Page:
I attended a puppy training class for the first time last night. This wasn’t an obvious choice for an evening out as I don’t have a dog! However, my friend invited me along as I often walk her little darling. I thought that I should attend to pick up a few tips as I had already discovered that puppies need to learn a thing or two if they are to make good pets.
I have walked and looked after many dogs in my time but until young Darcey came along, they were all adults. The dogs that I has spent time with were well-behaved pets who responded to commands and so I hadn’t given much thought to what they would have been like as puppies. Then I found myself having to deal with the mini tsunami that is Darcey and I began to realise just how important training is.
A small puppy throwing itself at you and jumping around like a loon is one thing, a fully gown Labrador or German shepherd doing the same things would hospitalise you. Darcey is a cocker spaniel and so is never going to be a big dog but she will still be capable of shredding the furniture and knocking over a small child.
I had been finding it quite difficult to get Darcey to listen to any commands let alone react correctly to them and so I was interested to see what techniques the experts would employ to improve her behaviour.
Mad Spaniels and Dainty Pugs
When I arrived at the puppy class I was greeted by another Spaniel who was so hyper that he made Darcey look positively laid back. He clearly hadn’t learnt much yet! There was a mongrel called Milo who seemed terrified of other dogs and a tiny pug who went by the name of Winnie and looked incredibly dainty in comparison to the other dogs.
When the class began, it was fascinating to watch the experts at work and I quickly realised where I had been going wrong. They encouraged the owners to reward good behaviour continually with treats. My friend was armed with enough training treats to feed a small country. I thought she had taken leave of her senses but it soon became obvious that a mountain of treats was essential. The dog trainers also made it clear that bad behaviour must not be rewarded at any time. It was the timing of the treats which made all the difference.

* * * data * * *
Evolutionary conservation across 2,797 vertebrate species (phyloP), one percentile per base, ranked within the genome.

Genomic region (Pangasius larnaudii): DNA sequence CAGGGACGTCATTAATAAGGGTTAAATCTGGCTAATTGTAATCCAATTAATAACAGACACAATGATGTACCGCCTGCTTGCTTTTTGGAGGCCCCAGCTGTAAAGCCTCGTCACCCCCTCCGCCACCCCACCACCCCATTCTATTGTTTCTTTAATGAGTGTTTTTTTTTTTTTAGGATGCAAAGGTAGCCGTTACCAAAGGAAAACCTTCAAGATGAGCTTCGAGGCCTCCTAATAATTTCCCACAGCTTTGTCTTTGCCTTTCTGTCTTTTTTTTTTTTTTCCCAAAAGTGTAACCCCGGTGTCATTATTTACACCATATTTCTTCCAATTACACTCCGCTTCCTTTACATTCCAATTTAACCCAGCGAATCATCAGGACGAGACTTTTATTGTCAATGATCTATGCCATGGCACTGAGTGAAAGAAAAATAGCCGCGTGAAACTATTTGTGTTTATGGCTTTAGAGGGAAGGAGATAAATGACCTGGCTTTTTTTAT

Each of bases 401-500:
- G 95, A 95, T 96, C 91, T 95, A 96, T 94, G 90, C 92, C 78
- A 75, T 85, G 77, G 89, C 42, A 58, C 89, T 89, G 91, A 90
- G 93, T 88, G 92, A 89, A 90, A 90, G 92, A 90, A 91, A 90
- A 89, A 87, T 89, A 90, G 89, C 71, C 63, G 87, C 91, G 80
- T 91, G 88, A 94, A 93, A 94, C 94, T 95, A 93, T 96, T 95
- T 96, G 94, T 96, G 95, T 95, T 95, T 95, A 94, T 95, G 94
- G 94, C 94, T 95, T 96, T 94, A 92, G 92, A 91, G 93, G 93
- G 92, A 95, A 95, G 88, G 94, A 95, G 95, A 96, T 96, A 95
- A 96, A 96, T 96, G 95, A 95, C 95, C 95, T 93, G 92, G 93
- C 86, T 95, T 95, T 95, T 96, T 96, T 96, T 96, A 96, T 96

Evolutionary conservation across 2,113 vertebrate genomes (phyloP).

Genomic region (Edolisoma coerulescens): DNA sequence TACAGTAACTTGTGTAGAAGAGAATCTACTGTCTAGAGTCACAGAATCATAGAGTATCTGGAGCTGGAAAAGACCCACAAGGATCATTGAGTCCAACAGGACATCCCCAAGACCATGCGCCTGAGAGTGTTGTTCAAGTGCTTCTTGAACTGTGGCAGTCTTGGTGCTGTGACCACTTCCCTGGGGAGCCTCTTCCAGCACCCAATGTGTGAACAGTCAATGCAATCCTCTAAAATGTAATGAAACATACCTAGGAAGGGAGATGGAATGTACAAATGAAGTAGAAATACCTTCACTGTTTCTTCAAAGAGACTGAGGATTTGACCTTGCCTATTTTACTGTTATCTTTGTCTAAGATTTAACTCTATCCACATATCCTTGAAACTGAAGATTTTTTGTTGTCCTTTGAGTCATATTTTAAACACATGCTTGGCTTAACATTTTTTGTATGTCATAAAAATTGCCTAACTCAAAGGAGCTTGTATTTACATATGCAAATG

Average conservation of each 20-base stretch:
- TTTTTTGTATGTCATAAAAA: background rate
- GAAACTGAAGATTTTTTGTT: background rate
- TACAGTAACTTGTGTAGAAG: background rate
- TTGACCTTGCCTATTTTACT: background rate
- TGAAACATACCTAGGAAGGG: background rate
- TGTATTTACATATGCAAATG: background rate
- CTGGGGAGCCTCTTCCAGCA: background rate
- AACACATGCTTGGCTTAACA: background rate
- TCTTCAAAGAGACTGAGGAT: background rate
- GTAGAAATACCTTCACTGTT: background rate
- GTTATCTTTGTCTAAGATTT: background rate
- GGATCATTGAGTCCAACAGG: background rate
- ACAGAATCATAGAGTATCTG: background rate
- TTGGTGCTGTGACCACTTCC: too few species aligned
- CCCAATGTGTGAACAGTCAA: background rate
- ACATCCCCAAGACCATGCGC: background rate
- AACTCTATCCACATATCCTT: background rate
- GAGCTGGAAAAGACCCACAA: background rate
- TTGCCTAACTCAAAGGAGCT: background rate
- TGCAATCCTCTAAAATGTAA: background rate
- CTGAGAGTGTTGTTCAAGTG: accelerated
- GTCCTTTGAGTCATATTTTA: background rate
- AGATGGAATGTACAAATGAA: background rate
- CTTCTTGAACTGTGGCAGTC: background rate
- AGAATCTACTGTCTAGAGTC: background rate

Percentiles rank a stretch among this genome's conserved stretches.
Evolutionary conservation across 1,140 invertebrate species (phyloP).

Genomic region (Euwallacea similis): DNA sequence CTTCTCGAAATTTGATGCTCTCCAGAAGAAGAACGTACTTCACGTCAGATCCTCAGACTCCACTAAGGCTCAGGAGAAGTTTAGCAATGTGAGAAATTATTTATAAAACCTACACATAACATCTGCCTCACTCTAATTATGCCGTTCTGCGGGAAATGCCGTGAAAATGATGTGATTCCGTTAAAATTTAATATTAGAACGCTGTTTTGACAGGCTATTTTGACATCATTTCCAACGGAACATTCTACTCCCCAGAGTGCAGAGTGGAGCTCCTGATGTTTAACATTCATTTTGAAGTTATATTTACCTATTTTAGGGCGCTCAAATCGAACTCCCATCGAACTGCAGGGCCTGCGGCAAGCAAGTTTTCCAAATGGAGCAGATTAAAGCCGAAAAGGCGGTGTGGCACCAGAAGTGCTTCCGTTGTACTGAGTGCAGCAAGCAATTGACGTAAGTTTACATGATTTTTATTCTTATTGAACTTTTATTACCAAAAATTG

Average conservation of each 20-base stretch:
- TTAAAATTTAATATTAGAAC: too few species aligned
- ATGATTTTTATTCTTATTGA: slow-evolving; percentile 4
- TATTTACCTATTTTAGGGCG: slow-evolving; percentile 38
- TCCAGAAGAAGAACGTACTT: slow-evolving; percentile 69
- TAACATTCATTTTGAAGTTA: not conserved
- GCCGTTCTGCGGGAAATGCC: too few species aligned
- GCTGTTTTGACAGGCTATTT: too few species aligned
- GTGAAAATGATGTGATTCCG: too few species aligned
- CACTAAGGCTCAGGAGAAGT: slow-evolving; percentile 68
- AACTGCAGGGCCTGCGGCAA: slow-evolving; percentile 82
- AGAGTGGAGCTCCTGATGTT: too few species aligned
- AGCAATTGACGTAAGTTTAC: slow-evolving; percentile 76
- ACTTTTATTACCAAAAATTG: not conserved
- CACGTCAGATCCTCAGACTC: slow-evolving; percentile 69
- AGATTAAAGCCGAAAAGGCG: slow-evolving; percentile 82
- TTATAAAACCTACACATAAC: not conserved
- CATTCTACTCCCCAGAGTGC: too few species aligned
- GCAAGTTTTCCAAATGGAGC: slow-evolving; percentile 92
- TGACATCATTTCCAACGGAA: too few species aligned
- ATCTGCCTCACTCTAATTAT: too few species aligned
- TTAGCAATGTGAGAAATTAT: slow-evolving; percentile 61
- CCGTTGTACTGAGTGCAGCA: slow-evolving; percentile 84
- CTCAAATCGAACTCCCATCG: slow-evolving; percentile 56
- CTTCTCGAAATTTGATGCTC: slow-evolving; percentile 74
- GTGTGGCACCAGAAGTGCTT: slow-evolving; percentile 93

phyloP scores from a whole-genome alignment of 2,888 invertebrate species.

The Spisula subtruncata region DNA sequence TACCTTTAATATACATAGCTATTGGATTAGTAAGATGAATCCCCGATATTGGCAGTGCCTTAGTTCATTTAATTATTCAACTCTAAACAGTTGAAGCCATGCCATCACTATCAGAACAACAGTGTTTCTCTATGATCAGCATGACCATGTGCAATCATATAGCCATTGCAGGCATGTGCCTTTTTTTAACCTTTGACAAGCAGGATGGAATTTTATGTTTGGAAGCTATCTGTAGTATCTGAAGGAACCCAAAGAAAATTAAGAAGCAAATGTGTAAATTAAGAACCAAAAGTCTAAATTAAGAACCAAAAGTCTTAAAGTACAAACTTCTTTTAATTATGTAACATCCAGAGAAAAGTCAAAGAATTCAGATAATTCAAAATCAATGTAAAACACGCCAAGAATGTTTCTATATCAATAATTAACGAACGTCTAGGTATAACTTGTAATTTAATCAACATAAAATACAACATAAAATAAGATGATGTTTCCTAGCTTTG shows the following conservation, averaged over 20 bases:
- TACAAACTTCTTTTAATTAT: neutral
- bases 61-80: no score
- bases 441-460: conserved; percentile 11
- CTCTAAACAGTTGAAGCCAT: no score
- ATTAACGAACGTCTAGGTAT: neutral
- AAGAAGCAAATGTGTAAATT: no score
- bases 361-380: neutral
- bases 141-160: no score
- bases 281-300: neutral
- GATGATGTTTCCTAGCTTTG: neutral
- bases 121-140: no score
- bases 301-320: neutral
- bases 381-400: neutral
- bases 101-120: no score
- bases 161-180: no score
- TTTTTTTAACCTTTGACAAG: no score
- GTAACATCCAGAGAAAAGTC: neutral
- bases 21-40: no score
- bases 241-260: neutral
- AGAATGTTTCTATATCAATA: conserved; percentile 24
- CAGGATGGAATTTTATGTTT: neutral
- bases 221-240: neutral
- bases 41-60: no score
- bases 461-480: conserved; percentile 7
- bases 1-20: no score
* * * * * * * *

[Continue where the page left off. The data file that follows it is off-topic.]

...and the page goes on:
Darcey had always dragged me down the road to the point that I was usually forced to run. At the puppy class my friend was told to reward her every time she stopped pulling on the lead. This tactic soon started to pay off and Darcey did very well when she took part in a canine version of musical chairs. I resolved to try the same approach the next time I walked her. The next time turned out to be this morning and I actually managed to make it to the park without Darcey trying to pull me off of my feet. Progress!
The class also demonstrated how important it is to socialise young dogs. They aren’t born ready to integrate into human family life or canine society. If puppies are not taught right from wrong at a very early age they can turn into problem dogs. A short training course could save any dog owner from a world of trouble. Even my little tsunami of a friend is becoming more controllable by the day.
I am looking forward to getting my own puppy and when I do, I will definitely be going to puppy classes. I will need a new bag for all those treats though!